Devos, a billionaire, has also made it harder to hide the privatization angle behind many school choice schemes. She has had no problem throwing money and political support at experimental charters and school voucher programs in her home state of Michigan, while many public school districts there have been starved of resources.
Still, the damage has already been done, as a confluence of factors—from the pandemic to the decades-long decline in funding for public education—continues to prove favorable for the nearly unchecked growth of charter schools.
Take charter school enrollment in Florida, for example. The state’s Republican governor, Ron DeSantis, has repeatedly defied science and declined to show any sort of consistent leadership around COVID-19, and as a result, public schools have been left to flounder.
In some cases, as with the Brevard County school district, according to Florida Today, parents may not always be getting accurate information about coronavirus case numbers at their child’s school.
DeSantis has refused to implement lockdowns or other pandemic mitigation measures and has instead insisted that schools should not and will not shut down in Florida. In many areas, this has forced local officials to take matters into their own hands and implement temporary shutdowns—sometimes without DeSantis’s apparent knowledge.
The confusion and lack of leadership have helped fuel an enrollment boom for charter schools in cities such as Tampa Bay, according to a December PBS/Tampa Bay Times report from Marlene Sokol. Sokol documented the challenges Tampa Bay area parents are facing as their children’s traditional public schools have been forced to toggle between online and in-person instruction, depending on the rate of COVID-19 cases nearby.
One parent decided early on that enrolling her kids in a charter school would “make pandemic life easier and more predictable,” after realizing that “charter schools didn’t have to follow the public schools’ calendar, or its rules and regulations” and would therefore likely be open even when public schools were not, Sokol reported.
Charter schools in the greater Tampa Bay area gained nearly 5,000 new students this year, Sokol wrote, while their traditional public school counterparts collectively lost more than 18,000 students.
A simple Google search yields similar stories from districts around the United States. In November, a local news source in Michigan reported that virtual charter schools across the state were overflowing with new students this year.
That’s because parents are “seeking out established cyber charter schools, either because they didn’t want in-person learning for their children or because they lacked confidence in their home school district’s virtual option,” the report states.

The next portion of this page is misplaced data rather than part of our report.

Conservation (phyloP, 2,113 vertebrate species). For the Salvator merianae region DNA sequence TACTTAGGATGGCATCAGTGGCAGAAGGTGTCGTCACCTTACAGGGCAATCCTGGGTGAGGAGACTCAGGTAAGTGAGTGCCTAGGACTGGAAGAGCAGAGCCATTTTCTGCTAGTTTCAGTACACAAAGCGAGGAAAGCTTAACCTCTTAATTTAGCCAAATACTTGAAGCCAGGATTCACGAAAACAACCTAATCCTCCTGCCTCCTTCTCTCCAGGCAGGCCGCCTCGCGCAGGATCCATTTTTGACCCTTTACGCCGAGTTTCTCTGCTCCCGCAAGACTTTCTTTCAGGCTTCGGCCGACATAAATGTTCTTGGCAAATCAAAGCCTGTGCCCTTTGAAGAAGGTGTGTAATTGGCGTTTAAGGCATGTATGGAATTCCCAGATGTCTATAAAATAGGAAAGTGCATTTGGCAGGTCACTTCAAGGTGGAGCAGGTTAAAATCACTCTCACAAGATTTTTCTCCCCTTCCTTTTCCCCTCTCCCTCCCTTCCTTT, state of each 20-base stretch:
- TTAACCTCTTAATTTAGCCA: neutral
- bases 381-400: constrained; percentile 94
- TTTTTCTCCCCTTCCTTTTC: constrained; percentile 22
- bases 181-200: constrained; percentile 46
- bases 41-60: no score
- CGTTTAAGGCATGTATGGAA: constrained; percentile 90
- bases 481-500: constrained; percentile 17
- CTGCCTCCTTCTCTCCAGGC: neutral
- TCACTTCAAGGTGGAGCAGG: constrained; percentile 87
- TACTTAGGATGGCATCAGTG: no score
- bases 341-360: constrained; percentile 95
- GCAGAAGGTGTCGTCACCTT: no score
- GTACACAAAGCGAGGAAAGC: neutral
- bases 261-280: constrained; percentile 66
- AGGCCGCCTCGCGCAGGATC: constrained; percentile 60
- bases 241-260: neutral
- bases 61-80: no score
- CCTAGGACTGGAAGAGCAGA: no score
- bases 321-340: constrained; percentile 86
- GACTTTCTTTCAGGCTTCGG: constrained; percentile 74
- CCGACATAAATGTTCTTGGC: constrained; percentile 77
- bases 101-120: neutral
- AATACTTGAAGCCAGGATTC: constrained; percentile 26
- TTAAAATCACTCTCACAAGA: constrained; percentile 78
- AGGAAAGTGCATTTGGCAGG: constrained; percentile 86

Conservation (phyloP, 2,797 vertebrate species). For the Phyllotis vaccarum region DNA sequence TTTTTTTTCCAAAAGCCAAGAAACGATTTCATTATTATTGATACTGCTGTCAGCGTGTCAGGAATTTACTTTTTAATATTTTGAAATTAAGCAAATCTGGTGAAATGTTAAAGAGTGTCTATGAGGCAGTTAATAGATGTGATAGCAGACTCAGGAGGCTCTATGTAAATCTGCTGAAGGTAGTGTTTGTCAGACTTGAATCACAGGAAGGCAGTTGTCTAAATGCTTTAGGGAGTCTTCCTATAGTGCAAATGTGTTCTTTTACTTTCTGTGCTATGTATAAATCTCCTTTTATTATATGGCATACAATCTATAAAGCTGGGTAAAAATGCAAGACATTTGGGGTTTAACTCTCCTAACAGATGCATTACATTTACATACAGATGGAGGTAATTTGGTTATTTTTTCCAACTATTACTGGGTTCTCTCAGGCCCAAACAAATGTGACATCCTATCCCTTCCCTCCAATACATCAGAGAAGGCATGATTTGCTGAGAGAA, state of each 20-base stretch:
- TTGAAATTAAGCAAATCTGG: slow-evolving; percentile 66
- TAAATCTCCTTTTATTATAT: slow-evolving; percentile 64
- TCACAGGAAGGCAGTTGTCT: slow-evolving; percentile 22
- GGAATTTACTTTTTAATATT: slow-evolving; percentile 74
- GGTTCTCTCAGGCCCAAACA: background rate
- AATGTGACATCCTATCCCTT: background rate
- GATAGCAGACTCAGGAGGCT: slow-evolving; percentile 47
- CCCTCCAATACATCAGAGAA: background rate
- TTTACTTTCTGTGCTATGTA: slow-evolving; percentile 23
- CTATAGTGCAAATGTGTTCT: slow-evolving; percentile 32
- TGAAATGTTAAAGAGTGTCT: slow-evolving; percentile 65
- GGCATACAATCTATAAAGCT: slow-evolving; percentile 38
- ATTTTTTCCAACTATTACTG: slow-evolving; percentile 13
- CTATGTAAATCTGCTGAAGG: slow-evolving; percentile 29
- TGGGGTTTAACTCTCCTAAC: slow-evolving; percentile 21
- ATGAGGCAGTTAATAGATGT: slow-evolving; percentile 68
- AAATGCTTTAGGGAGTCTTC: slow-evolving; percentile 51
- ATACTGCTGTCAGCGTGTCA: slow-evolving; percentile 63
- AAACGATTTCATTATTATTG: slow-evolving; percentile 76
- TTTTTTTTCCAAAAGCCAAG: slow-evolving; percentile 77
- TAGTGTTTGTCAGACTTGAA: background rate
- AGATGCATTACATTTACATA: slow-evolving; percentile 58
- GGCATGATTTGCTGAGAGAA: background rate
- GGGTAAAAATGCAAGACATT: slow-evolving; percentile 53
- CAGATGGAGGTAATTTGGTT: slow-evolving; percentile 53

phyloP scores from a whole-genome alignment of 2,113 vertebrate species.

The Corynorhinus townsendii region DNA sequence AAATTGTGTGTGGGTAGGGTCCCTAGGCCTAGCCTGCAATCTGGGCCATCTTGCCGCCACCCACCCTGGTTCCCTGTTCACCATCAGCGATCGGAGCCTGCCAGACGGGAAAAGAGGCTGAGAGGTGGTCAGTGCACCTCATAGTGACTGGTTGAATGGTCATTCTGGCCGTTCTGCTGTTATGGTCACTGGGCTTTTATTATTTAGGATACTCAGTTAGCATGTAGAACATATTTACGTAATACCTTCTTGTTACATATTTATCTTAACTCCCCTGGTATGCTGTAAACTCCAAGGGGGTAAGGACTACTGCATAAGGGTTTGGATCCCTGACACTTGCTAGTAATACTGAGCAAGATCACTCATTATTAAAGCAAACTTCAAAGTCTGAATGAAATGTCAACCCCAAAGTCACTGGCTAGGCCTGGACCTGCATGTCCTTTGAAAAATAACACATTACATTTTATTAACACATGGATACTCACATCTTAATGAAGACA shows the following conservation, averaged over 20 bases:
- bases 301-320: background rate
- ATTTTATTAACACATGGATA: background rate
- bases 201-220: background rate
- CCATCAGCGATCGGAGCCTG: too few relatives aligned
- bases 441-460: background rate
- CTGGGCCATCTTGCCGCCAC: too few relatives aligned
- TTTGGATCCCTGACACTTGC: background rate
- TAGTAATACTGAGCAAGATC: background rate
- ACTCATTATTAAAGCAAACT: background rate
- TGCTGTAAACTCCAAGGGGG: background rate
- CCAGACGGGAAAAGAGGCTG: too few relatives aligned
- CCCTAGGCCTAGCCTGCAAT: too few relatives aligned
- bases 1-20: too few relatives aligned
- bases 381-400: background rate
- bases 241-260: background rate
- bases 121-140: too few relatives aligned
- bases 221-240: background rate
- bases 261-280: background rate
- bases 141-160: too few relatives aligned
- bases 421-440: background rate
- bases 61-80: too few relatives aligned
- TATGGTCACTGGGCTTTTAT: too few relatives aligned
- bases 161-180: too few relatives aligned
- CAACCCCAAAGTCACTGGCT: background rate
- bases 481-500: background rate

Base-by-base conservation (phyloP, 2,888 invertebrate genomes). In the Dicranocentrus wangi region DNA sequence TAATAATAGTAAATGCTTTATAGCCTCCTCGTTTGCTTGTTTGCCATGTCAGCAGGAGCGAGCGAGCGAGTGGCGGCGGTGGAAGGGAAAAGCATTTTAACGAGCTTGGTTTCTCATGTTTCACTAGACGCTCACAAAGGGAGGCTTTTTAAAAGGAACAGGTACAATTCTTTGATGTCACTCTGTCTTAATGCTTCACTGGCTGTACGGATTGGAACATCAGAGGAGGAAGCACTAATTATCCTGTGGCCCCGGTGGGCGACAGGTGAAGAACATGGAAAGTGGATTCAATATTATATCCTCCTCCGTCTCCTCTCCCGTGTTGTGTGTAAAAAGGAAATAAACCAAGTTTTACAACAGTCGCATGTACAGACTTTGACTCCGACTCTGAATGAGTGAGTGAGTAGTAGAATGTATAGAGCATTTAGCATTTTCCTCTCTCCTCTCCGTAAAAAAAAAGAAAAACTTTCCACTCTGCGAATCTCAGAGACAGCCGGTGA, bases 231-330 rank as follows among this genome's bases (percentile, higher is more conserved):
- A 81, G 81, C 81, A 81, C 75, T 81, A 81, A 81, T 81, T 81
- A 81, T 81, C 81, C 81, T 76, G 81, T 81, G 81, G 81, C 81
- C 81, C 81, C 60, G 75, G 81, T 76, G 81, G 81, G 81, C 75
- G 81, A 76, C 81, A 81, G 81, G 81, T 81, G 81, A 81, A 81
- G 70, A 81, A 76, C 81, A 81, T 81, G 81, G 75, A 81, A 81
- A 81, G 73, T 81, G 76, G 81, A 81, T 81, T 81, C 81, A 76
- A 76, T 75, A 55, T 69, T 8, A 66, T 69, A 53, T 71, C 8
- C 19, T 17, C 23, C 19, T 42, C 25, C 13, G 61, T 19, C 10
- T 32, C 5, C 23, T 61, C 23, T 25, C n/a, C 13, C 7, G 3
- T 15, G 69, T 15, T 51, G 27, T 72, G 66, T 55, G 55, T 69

This phenomenon is echoed in states such as Oklahoma. There, Epic Charter Schools, a large online network with a national reach, has been adding up to 1,000 students each day, while the COVID-19 pandemic continues to wreak havoc, according to the Associated Press.
Charter School Corruption and Controversy Abounds
Epic Charter Schools has been gaining students and millions in per-pupil funding at a record pace. In 2019, however, the Oklahoma-based network, described as a “juggernaut” by Andrea Eger in a report for Tulsa World, became the target of federal and state investigators.
According to Eger’s reporting, among the issues investigators zeroed in on was the way Epic’s founders, Ben Harris and David Chaney, appeared to be fleecing taxpayers. The two men run Epic’s huge charter school network, which brought in close to $113 million in state funds in 2019, and they also maintain a separate, for-profit business known as Epic Youth Services.
This is an issue because it appears to indicate double-dipping on behalf of Harris and Chaney. Their management company, Epic Youth Services, has a contract with Epic Charter Schools to provide operational services. According to Eger’s report, this contract is worth a flat fee of $125,000 per year, along with “a 10 percent share of the school’s collected revenues.”
When questioned by Eger, Harris said that Epic Youth Services is a “private company,” and, as such, should not be required to divulge who its “customers” are. But it is the public whose tax dollars have been used toward the charter school network managed by Epic Youth Services.
In December, Oklahoma State Auditor Cindy Byrd released information revealing that Epic Charter Schools failed to report close to $10 million in administrative costs, leading the state’s governor, Kevin Stitt, to demand repayment. As noted in a December report in the Oklahoman, “Epic denies it misreported any funds.”
According to Oklahoma officials, the charter school network has 60 days to refund the money to the state’s Department of Education.
Corruption Tarnishes Charter School Industry
Potential corruption issues such as these matter tremendously, even in the best of times. But right now, public education is facing the worst of times, at least financially. Budget crunches are par for the course in many school districts, especially in the wake of the Great Recession in 2008, when austerity measures hit public education particularly hard.
In states like Oklahoma, Arizona, and West Virginia, the longstanding underfunding of public schools helped create the Red for Ed wave of teacher walkouts and wildcat strikes that have rolled across the country since 2018.